Burning mouth syndrome: The role of contact hypersensitivity

R. Marino, P. Capaccio, L. Pignataro, F. Spadari

Research output: Contribution to journalArticlepeer-review


Background: Burning mouth syndrome is a burning sensation or stinging disorder affecting the oral mucosa in the absence of any clinical signs or mucosal lesions. Some studies have suggested that burning mouth syndrome could be caused by the metals used in dental prostheses, as well as by acrylate monomers, additives and flavouring agents, although others have not found any aetiologic role for hypersensitivity to dental materials. Objective: To evaluate the extent and severity of adverse reactions to dental materials in a group of patients with burning mouth syndrome, and investigate the possible role of contact allergy in its pathogenesis. Materials and methods: We prospectively studied 124 consecutive patients with burning mouth syndrome (108 males; mean age 57 years, range 41-83), all of whom underwent allergen patch testing between 2004 and 2007. Results: Sixteen patients (13%) showed positive patch test reactions and were classified as having burning mouth syndrome type 3 or secondary burning mouth syndrome (Lamey's and Scala's classifications). Conclusion: Although we did not find any significant association between the patients and positive patch test reactions, it would be advisable to include hypersensitivity to dental components when evaluating patients experiencing intermittent oral burning without any clinical signs.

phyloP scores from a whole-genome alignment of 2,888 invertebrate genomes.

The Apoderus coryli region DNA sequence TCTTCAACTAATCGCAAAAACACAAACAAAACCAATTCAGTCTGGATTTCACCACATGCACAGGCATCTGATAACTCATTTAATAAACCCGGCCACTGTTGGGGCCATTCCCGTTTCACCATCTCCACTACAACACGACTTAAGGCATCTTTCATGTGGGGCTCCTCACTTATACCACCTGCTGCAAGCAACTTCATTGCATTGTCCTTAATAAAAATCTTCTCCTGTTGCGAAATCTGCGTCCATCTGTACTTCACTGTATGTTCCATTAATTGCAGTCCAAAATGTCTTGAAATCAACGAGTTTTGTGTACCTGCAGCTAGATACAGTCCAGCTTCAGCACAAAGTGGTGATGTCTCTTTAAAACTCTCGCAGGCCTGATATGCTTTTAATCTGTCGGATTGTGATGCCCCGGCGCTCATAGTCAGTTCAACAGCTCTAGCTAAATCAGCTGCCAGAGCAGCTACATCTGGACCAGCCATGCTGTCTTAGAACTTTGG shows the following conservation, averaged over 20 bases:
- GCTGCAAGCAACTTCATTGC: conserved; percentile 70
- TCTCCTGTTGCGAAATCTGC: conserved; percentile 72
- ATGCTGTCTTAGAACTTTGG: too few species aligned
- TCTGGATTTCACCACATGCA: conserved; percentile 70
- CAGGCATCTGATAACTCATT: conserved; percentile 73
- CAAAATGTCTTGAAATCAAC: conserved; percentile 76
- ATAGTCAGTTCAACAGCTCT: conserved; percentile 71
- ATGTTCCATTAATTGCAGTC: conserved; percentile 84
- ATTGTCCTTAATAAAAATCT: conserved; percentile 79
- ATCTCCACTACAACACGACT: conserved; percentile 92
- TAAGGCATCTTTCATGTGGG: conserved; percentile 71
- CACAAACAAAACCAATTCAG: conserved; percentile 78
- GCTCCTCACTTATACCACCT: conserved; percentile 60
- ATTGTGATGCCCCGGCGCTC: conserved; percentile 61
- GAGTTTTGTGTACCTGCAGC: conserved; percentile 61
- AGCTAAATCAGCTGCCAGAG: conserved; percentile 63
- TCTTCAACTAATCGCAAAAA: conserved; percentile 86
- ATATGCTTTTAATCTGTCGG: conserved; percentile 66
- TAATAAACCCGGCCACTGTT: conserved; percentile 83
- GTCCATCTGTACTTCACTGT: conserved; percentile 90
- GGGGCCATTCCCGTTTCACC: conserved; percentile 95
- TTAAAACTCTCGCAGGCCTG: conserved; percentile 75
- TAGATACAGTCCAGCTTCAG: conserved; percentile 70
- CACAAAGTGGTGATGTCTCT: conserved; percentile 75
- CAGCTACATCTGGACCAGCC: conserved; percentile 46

Original languageEnglish
Pages (from-to)255-258
Number of pages4
JournalOral Diseases
Issue number4
Publication statusPublished - May 2009


  • Burning mouth syndrome
  • Contact allergy
  • Dental materials
  • Patch test

ASJC Scopus subject areas

  • Otorhinolaryngology
  • Dentistry(all)


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